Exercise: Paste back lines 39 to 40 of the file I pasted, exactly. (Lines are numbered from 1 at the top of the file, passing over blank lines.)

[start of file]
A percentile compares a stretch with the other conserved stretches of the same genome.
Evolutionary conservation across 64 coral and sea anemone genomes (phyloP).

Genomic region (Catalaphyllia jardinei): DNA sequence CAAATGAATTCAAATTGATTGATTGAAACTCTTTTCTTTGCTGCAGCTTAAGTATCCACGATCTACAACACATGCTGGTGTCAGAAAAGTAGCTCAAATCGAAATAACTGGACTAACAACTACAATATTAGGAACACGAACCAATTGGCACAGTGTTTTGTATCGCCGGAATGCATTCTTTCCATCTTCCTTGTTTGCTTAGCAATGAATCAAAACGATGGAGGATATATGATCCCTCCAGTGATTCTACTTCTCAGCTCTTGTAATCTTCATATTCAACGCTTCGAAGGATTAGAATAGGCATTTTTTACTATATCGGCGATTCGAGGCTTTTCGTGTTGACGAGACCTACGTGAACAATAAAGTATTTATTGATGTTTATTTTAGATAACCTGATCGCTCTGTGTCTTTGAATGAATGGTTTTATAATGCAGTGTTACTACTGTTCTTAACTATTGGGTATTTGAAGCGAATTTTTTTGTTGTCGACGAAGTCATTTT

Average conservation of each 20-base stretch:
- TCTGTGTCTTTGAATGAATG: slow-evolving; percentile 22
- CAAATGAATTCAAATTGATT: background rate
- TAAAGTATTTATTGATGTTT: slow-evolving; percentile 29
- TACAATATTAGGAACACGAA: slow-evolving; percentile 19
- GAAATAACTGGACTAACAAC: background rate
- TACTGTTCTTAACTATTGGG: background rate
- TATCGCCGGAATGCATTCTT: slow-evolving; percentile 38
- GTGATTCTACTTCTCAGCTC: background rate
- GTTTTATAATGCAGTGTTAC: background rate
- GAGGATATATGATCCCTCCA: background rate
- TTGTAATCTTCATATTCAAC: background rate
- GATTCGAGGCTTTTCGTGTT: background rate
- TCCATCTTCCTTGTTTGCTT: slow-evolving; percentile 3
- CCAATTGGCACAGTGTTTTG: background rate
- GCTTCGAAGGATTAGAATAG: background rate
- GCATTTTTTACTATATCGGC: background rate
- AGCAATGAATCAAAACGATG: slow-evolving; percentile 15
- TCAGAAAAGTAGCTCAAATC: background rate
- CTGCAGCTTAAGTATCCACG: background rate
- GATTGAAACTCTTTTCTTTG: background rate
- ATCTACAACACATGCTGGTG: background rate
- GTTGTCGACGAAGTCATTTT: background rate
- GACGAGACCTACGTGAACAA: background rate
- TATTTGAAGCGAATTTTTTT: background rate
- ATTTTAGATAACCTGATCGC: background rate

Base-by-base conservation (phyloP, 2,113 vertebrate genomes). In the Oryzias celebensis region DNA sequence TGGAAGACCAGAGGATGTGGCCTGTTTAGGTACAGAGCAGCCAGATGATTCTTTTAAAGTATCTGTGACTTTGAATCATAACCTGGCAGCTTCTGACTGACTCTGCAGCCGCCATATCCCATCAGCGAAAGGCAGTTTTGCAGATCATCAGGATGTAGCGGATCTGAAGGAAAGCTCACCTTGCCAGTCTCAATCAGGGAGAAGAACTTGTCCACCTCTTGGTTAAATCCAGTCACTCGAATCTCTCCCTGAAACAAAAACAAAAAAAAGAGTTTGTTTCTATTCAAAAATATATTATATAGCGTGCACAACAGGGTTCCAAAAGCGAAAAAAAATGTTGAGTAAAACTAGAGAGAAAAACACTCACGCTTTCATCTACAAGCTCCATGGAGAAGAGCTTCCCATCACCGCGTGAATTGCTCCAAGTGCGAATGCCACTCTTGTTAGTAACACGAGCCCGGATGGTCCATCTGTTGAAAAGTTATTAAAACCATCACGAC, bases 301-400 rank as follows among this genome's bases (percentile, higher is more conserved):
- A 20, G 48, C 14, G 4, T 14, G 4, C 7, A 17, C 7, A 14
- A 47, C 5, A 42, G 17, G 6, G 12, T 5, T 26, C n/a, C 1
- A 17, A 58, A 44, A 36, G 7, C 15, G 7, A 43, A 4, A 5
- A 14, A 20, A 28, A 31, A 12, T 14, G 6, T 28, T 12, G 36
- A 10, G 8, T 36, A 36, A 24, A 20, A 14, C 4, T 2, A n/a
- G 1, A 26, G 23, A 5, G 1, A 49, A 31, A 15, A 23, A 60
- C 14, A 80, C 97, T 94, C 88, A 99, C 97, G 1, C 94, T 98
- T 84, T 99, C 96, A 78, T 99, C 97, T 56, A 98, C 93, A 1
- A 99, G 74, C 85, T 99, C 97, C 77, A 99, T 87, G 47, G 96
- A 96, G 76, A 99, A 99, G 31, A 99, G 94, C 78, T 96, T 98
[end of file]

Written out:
- A 99, G 74, C 85, T 99, C 97, C 77, A 99, T 87, G 47, G 96
- A 96, G 76, A 99, A 99, G 31, A 99, G 94, C 78, T 96, T 98